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I receive from a REST API a text with this kind of style, for example

  • ๐“—๐“ธ๐”€ ๐“ฝ๐“ธ ๐“ป๐“ฎ๐“ถ๐“ธ๐“ฟ๐“ฎ ๐“ฝ๐“ฑ๐“ฒ๐“ผ ๐“ฏ๐“ธ๐“ท๐“ฝ ๐“ฏ๐“ป๐“ธ๐“ถ ๐“ช ๐“ผ๐“ฝ๐“ป๐“ฒ๐“ท๐“ฐ?

  • ๐ป๐‘œ๐“Œ ๐“‰๐‘œ ๐“‡๐‘’๐“‚๐‘œ๐“‹๐‘’ ๐“‰๐’ฝ๐’พ๐“ˆ ๐’ป๐‘œ๐“ƒ๐“‰ ๐’ป๐“‡๐‘œ๐“‚ ๐’ถ ๐“ˆ๐“‰๐“‡๐’พ๐“ƒ๐‘”?

  • ะฝฯƒฯ‰ ั‚ฯƒ ัั”ะผฯƒฮฝั” ั‚ะฝฮนั• ฦ’ฯƒฮทั‚ ฦ’ัฯƒะผ ฮฑ ั•ั‚ัฮนฮทg?

But this is not italic or bold or underlined since the type it's string. This kind of text make it failed my Regex ^[a-zA-Z0-9._]*$

I would like to normalize this string received in a standard one in order to make my Regex still valid.

  • 4
    There are a lot of possible characters to translate, and some of the replacements might be ambiguous. – Karl Knechtel May 22 at 16:49
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    These are Unicode characters (for instance, the first sentence have characters from this range). Note that in the third there are greek and russian characters, that have no obvious latin equivalent (there are transliteration rules, but they are supposed to apply only to text written in a foreign language, not to this garbage). – Jean-Claude Arbaut May 22 at 16:49
  • 2
    Agree with the other answers that these Unicode characters won't map cleanly back to English. However, if you know more information about the services used to create them, where you know, with absolute 100% confidence these strings were originally plain-text English, and you'll NEVER have real non-English text anywhere, you may be able to find out their maps and reliably run them backwards. – Joel Coehoorn May 22 at 16:52
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    @JoelCoehoorn Ah, yes, I see. If this comes from social network messages, this can happen. – Jean-Claude Arbaut May 22 at 16:58
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    How can I normalize fonts? contains the details for writing a solution, I believe. See the Unicode confusables. – Wiktor Stribiżew May 22 at 17:17
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You can use Unicode Compatibility normalization forms, which use Unicode's own (lossy) character mappings to transform letter-like characters (among other things) to their simplified equivalents.

In python, for instance:

>>> from unicodedata import normalize
>>> normalize('NFKD','๐“—๐“ธ๐”€ ๐“ฝ๐“ธ ๐“ป๐“ฎ๐“ถ๐“ธ๐“ฟ๐“ฎ ๐“ฝ๐“ฑ๐“ฒ๐“ผ ๐“ฏ๐“ธ๐“ท๐“ฝ ๐“ฏ๐“ป๐“ธ๐“ถ ๐“ช ๐“ผ๐“ฝ๐“ป๐“ฒ๐“ท๐“ฐ')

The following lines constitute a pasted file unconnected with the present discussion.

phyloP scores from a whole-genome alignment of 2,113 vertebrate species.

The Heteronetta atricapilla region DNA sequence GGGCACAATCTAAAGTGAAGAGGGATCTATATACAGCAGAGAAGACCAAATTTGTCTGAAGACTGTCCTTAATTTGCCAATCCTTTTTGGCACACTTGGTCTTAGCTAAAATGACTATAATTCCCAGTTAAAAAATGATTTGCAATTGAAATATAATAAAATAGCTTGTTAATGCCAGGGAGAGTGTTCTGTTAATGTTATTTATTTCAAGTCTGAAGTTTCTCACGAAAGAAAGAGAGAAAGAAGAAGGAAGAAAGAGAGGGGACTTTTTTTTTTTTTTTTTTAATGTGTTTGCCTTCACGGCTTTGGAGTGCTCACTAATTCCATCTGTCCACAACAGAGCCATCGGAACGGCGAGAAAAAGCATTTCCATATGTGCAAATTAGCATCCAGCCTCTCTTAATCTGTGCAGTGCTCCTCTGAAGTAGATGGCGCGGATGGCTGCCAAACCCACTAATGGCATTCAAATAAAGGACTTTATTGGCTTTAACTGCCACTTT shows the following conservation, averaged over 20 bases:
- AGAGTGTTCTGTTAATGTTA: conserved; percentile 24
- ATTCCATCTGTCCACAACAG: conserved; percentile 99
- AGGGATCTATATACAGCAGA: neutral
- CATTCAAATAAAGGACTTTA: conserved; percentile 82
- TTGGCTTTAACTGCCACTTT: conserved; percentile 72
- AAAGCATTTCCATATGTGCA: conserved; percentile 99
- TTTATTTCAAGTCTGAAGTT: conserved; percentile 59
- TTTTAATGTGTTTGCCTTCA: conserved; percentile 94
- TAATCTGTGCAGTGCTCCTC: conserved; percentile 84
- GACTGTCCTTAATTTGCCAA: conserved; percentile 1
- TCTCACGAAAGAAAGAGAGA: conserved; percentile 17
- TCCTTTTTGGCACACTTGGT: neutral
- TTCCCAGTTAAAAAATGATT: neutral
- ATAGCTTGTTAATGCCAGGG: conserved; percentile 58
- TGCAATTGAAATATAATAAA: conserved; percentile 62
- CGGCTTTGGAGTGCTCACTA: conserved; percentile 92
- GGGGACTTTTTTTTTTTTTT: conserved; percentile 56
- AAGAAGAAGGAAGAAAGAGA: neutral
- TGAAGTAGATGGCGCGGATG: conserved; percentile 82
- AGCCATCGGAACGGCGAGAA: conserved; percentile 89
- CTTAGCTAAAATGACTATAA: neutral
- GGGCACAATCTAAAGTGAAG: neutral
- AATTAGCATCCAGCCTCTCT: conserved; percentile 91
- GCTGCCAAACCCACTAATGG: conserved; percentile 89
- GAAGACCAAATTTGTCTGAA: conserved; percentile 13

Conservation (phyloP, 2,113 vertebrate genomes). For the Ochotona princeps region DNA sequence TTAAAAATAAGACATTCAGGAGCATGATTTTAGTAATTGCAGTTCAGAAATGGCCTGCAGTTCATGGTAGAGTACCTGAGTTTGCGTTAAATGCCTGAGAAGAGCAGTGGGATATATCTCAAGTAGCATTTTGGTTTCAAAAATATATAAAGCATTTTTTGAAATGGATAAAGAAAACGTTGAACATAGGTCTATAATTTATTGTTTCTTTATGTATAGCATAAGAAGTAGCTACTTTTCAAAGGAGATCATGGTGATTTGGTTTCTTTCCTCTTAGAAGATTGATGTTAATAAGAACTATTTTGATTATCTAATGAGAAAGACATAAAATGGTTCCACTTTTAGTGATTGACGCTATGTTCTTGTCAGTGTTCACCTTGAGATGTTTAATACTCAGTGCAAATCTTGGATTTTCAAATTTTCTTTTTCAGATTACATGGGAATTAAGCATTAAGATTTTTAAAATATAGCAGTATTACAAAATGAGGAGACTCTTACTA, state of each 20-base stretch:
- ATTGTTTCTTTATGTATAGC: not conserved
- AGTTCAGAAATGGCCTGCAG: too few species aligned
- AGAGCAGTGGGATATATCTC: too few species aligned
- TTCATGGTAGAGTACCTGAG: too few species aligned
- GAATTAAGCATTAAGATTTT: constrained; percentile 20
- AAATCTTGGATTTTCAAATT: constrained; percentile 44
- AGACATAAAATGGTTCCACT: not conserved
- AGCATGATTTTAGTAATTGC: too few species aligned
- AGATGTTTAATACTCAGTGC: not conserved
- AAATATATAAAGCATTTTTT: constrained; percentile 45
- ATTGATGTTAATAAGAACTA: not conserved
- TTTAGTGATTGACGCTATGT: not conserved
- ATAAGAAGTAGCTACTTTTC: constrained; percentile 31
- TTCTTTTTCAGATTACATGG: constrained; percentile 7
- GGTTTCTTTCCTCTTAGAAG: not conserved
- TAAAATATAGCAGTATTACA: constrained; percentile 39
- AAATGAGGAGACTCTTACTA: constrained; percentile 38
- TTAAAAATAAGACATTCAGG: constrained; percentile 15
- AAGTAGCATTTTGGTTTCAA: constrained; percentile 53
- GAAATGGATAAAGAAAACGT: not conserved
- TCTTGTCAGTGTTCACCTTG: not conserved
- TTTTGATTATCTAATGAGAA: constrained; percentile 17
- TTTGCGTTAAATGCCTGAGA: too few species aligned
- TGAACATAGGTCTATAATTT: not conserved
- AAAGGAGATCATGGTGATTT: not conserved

'How to remove this font from a string'

# EDIT: This one wouldn't work
>>> normalize('NFKD','ะฝฯƒฯ‰ ั‚ฯƒ ัั”ะผฯƒฮฝั” ั‚ะฝฮนั• ฦ’ฯƒฮทั‚ ฦ’ัฯƒะผ ฮฑ ั•ั‚ัฮนฮทg?')
'ะฝฯƒฯ‰ ั‚ฯƒ ัั”ะผฯƒฮฝั” ั‚ะฝฮนั• ฦ’ฯƒฮทั‚ ฦ’ัฯƒะผ ฮฑ ั•ั‚ัฮนฮทg?'

Interactive example here.

EDIT: Note that this only applies to stylistic forms (superscripts, blackletter, fill-width, etc.), so your third example, which uses non-latin characters, can't be decomposed to ASCII.

EDIT2: I didn't realize your question was specific to C#, here's the documentation for String.Normalize, which does just that:

string s1 = "๐“—๐“ธ๐”€ ๐“ฝ๐“ธ ๐“ป๐“ฎ๐“ถ๐“ธ๐“ฟ๐“ฎ ๐“ฝ๐“ฑ๐“ฒ๐“ผ ๐“ฏ๐“ธ๐“ท๐“ฝ ๐“ฏ๐“ป๐“ธ๐“ถ ๐“ช ๐“ผ๐“ฝ๐“ป๐“ฒ๐“ท๐“ฐ"
string s2 = s1.Normalize(NormalizationForm.FormKD)
| improve this answer | |
  • 4
    Example output on the last string ("ะฝฯƒฯ‰ ั‚ฯƒ ัั”ะผฯƒฮฝั” ั‚ะฝฮนั• ฦ’ฯƒฮทั‚ ฦ’ัฯƒะผ ฮฑ ั•ั‚ัฮนฮทg") would be relevant to show limitations. – user2864740 May 22 at 16:55
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    Won't work on the third string though. – Jean-Claude Arbaut May 22 at 16:56
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    Yeah, I only realized that after replying. Edited my reply. There's probably no simple way to strip the style from the third string, it's akin to attempting to translate leet-speak at that point. You would need a translation table for all unicode characters that vaguely look like letters (but aren't actually stylized letters like with the first two strings). – VLRoyrenn May 22 at 17:03
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    A great resource for testing this kind of thing is the big list of naughty strings. – Moshe Katz May 26 at 18:36

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